This is a question I’ve been asking myself lately because of the constant attention Jana has been demanding from me. It is literally driving me insane. It’s not that she didn’t demand this attention before – I’ve just not been myself, not feeling 100% – which is making her a bit insecure about how I’ve been treating her. This in turn, is making her grumpy and just plain annoying!
I’ve just had a very short (almost) three years with my ONE toddler (inshallah many more years to come) and yes, there are super mums out there who have three under fives and still manage to run their house perfectly whilst balancing their love life and in laws etc what I’m trying to say is – everyone is going through different periods of change in their lives that allows them to, slowly, prepare for the challenges their life is bringing to them. Mine right now, are to deal with just this little tot while I deal with being unwell.
It doesn’t get easier as they grow older. It just…changes. It’s true, her questions are more in depth and getting harder. The problems she has are harder to deal with. When I envision myself with her as a teenager, I sometimes get scared of what I’ll have to deal with but also sad that I may not get all the hugs and kisses I get swamped with every day and night and the fact that I’m her whole world right now may not be so true when she’s so independent. So we try to appreciate all the little moments we have together. I believe day to day life does get easier but the challenges get harder.
When baby J was turning two she went through the ‘boundary testing’ age (I like to call it that because terrible twos feels like name calling!) and we learnt how to deal with that together and looking back now, the little patience I needed to cope with a few moments was well worth it. She learnt to be calmer then she used to and deal with things in a better way then screaming and throwing tantrums.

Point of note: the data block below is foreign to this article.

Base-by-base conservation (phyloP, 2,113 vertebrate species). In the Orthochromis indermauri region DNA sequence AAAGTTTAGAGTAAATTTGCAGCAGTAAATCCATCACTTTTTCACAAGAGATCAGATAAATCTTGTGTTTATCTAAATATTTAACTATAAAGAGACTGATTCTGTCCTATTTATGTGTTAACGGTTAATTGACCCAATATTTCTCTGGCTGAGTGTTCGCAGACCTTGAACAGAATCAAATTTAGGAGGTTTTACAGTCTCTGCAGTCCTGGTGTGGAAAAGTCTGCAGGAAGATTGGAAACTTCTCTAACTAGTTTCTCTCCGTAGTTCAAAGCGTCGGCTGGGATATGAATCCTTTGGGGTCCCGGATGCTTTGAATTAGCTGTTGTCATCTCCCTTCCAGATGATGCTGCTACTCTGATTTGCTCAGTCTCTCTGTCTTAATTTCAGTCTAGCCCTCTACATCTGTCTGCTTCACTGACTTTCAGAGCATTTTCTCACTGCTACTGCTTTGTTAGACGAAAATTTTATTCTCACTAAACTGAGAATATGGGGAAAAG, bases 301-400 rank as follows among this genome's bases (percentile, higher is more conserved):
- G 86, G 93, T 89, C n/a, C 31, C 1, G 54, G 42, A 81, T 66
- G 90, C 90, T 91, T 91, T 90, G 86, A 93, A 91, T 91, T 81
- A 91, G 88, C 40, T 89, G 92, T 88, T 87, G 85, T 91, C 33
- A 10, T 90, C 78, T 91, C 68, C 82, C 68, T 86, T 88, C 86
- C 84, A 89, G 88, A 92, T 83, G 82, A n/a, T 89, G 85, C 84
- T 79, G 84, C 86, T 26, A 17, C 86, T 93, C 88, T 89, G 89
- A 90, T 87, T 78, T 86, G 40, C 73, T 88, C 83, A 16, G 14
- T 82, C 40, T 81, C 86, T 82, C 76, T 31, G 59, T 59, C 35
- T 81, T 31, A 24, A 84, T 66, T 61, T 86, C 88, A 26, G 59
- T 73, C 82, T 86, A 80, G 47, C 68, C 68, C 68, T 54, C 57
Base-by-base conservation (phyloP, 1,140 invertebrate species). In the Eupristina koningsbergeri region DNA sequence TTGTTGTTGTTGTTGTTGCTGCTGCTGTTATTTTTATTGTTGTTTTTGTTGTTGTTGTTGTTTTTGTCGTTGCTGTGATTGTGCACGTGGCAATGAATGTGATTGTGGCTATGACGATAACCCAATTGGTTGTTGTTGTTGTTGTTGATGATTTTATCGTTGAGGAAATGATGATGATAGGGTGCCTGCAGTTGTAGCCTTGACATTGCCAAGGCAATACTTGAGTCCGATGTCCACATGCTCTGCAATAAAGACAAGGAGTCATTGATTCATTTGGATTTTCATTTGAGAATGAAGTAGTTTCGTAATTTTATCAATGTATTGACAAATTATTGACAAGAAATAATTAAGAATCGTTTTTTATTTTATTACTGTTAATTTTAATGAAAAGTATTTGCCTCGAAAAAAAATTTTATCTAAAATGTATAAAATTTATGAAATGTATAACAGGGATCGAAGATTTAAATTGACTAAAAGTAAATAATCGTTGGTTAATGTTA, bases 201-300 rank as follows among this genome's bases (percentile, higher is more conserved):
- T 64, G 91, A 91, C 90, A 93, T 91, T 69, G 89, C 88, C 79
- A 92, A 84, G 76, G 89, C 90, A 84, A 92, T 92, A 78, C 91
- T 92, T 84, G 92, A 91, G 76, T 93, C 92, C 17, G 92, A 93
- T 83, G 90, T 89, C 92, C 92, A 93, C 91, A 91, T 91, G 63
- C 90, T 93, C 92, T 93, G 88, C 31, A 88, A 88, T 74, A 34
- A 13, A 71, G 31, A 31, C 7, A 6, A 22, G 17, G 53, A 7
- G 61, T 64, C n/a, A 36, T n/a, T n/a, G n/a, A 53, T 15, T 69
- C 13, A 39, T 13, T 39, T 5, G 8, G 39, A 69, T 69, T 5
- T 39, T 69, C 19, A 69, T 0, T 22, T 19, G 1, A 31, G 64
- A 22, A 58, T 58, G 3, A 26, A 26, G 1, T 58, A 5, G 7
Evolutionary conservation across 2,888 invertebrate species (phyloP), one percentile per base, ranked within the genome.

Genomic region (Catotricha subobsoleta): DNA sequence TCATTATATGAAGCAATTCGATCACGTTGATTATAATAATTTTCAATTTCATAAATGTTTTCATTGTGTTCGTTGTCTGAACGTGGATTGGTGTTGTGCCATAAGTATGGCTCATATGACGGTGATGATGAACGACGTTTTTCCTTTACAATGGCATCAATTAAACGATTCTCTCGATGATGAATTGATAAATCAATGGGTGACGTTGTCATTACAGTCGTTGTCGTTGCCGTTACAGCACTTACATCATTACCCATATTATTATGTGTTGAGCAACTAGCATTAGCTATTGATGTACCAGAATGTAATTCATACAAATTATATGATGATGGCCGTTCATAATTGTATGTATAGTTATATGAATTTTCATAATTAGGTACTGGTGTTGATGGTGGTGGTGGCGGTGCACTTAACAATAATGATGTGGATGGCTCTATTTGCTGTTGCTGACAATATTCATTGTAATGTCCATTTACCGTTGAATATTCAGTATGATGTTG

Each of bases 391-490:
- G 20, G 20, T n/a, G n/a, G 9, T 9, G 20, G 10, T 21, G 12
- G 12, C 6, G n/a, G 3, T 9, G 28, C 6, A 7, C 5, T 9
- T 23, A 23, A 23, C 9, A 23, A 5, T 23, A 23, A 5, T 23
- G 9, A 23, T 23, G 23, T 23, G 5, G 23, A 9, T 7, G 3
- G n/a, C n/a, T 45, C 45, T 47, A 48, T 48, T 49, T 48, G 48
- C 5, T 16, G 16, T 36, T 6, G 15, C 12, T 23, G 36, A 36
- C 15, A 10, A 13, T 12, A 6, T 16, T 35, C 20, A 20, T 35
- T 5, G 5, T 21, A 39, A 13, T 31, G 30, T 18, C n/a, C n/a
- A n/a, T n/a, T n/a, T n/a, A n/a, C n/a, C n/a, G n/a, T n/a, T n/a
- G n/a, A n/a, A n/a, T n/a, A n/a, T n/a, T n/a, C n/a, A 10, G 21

We’re approaching the three year mark and I can see changes that are possibly even confusing for Jana herself. My lack of patience makes her jittery and anxious which is not what I want at all. In these little moments if I show a little patience and love to when she has a meltdown over something of great importance to her, she realises there is more then one way to deal with a situation and that I’m there to listen and help when she needs me. These issues may not make a difference to us (or we may not see the importance) but if we disregard their feelings on these issues early on, they might believe we are not to be trusted with bigger issues later on in their lives. So it’s important to take their feelings into account and treat them with the respect we expect from them.
At some point they will begin sleeping through the night – maybe not every night but enough to bring you out of chronic sleep deprivation and you will feel less tired, less moody and become more of the woman you remember.
At some point they will buckle their own seat belts, tie their own shoe laces, brush their own teeth and put themselves to bed. It will be a treat to take them out for dinner and not just a lot of work for you when going on holidays.
When all this happens, you will have remarkable little people to laugh with and share your life with and that’s when you will start to miss all the things that are making your life not so easy right now!
It’s hard to see the light at the end of the tunnel all the time but remind yourself of these little moments and the fact that this time will fly by so be grateful every day for the time you get to spend with the little hands and feet in your house. (As I am trying to do right now by addressing this post!) May you find light in every single age and every single stage.